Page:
I've really enjoyed all of his books (An Abundance of Katherines was sweet)! It didn't take too long to read through it. I hope you're able to get to this one soon! It was really eye-opening and informative. It also had a lovely story with wonderful characters.

      Thank you, K!

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  9. I heard a lot about this one. I need to try his books!

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    1. Yes! I would suggest starting with this one or Looking for Alaska.

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  10. Confession time! I've never read a John Green novel. I feel shame. lol.

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    1. Never? I wouldn't have thought this before, but A LOT of people have never read a John Green book. I was so surprised! Don't be ashamed! You always have an opportunity to read one, if you choose.

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  11. I don’t usually like John Green’s books but I keep reading them hoping he’ll surprise me one day. I didn’t mind The Fault in Our Stars and I haven’t read this one yet. Fingers crossed!

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    1. I really hope this one works for you! I can't wait to see what you think!

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  12. I was curious about this one as I haven't read any John Green before- I've only seen the movie version of Paper Towns. I had heard this dealt with OCD and I was curious for that reason- I'd like to see more awareness of it. Sounds like a great book, glad it worked for you and was good. I'll have to get this one.

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    1. Hah! Here I am wondering why so many people haven't read a John Green book, and I had know idea Paper Towns was a movie! This one deals with anxiety and feeling compelled to do things she knows are unreasonable. It's like her mind gets fixated on one thing and just keeps spiraling. It was interesting to see the contrasting views between herself and herself (since the conversations occur in her mind).

      I don't think I've seen you review an audiobook, but if you like them... this one was fantastic!

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  13. I pre-ordered this one but I STILL need to make time to read it. I do love John Green though, so I'm not really worried. I'm glad to hear you liked this one! Looking for Alaska is still my favorite too.

    -Lauren
    www.shootingstarsmag.net

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    1. YES. I think you're my only other LfA buddy! That story just really stuck with me. I felt connect to it on some other level, you know? Loved it! I really hope you get to this one soon! It was phenomenal.

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  14. I swear this has been on my TBR forever. I have it on audio, but with the reading challenge I have a set list of books I want to read. I need to fit it in.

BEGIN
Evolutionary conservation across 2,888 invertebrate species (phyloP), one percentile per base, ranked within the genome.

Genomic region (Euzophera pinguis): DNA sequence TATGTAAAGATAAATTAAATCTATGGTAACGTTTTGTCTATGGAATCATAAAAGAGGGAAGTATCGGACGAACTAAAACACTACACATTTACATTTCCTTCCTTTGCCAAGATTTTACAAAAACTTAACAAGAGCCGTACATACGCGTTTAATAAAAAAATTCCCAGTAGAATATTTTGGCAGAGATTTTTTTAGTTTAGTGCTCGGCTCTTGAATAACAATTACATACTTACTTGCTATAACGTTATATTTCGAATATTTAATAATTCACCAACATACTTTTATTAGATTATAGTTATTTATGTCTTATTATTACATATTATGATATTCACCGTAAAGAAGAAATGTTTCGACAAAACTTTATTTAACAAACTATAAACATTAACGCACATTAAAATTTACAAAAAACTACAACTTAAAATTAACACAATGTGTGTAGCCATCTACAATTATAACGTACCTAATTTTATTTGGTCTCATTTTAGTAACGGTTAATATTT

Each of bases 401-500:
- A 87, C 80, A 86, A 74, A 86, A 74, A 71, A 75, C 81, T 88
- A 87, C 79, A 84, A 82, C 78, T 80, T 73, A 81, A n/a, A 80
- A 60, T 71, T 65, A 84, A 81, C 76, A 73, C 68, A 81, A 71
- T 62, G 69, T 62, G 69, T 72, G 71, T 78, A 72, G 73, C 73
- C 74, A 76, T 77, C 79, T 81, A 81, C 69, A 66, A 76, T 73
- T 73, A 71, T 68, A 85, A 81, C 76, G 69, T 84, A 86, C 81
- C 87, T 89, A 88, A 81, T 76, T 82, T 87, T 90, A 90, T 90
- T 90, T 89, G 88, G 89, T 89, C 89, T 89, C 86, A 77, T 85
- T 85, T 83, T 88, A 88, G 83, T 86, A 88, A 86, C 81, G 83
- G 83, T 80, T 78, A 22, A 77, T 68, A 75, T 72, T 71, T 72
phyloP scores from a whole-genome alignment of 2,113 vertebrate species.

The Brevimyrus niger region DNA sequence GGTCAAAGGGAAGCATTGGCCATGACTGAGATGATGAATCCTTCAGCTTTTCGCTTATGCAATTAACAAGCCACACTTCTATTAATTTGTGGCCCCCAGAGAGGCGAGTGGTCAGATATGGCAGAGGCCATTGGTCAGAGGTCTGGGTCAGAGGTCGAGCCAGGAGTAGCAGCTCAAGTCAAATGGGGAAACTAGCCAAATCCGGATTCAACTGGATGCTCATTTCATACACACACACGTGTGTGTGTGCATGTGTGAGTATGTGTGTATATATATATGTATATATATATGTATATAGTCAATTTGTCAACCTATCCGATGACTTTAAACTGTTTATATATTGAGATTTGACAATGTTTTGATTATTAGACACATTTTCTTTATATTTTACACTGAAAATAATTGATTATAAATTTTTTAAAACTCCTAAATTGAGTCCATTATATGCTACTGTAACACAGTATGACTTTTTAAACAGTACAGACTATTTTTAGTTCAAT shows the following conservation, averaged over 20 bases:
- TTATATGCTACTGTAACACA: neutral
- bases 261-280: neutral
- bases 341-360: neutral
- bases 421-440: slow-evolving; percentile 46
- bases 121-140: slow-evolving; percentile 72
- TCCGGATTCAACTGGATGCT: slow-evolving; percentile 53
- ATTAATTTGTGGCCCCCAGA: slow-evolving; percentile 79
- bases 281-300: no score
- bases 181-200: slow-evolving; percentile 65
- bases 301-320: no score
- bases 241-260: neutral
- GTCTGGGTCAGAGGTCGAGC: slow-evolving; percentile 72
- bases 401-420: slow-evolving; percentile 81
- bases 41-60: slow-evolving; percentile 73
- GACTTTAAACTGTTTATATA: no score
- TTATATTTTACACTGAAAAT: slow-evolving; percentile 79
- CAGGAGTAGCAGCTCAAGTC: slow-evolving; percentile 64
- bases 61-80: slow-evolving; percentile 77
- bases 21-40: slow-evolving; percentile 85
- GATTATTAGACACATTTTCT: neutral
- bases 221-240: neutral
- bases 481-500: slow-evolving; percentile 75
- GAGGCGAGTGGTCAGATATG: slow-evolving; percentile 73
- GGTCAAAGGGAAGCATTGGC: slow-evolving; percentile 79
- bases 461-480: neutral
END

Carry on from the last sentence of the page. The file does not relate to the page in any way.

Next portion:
Great review!

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    1. I listened to the audiobook for this one! It was wonderful. I thought the narrator did a great job conveying the story. Let me know what you think! (Also, what reading challenge? I've been trying to participate in more.)

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  15. Love his books. Have not read this one yet. I need too.

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    1. I hope you enjoy it as much as I did!

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  16. This one wasn't my favorite John Green book but I still enjoyed it overall. Like you, I really liked the friendship aspect of it. That heart to heart talk between Aza and Daisy had some harsh truths in it but I loved how open their relationship was, that they could actually have such a difficult talk like that and still come out of it loving each other.

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    1. I completely agree! Aza needed a friend like Daisy. I don't think Aza would have realized how she had unintentionally treated Daisy without that argument. It needed to happen so Aza could be more aware and try to do things a little differently. Daisy also tries to understand how Aza feels and what it's like for her, but I don't think she truly did until the end of the book.

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  17. I love books about OCD... I'm so glad you enjoyed this one Lindsi! I'm not a particular fan of Green but I have a book friend who would die for him so I have been considering this one! I may have to at your recommendation too. ❤️

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    1. If your friend hasn't read Looking for Alaska, I would suggest that one too!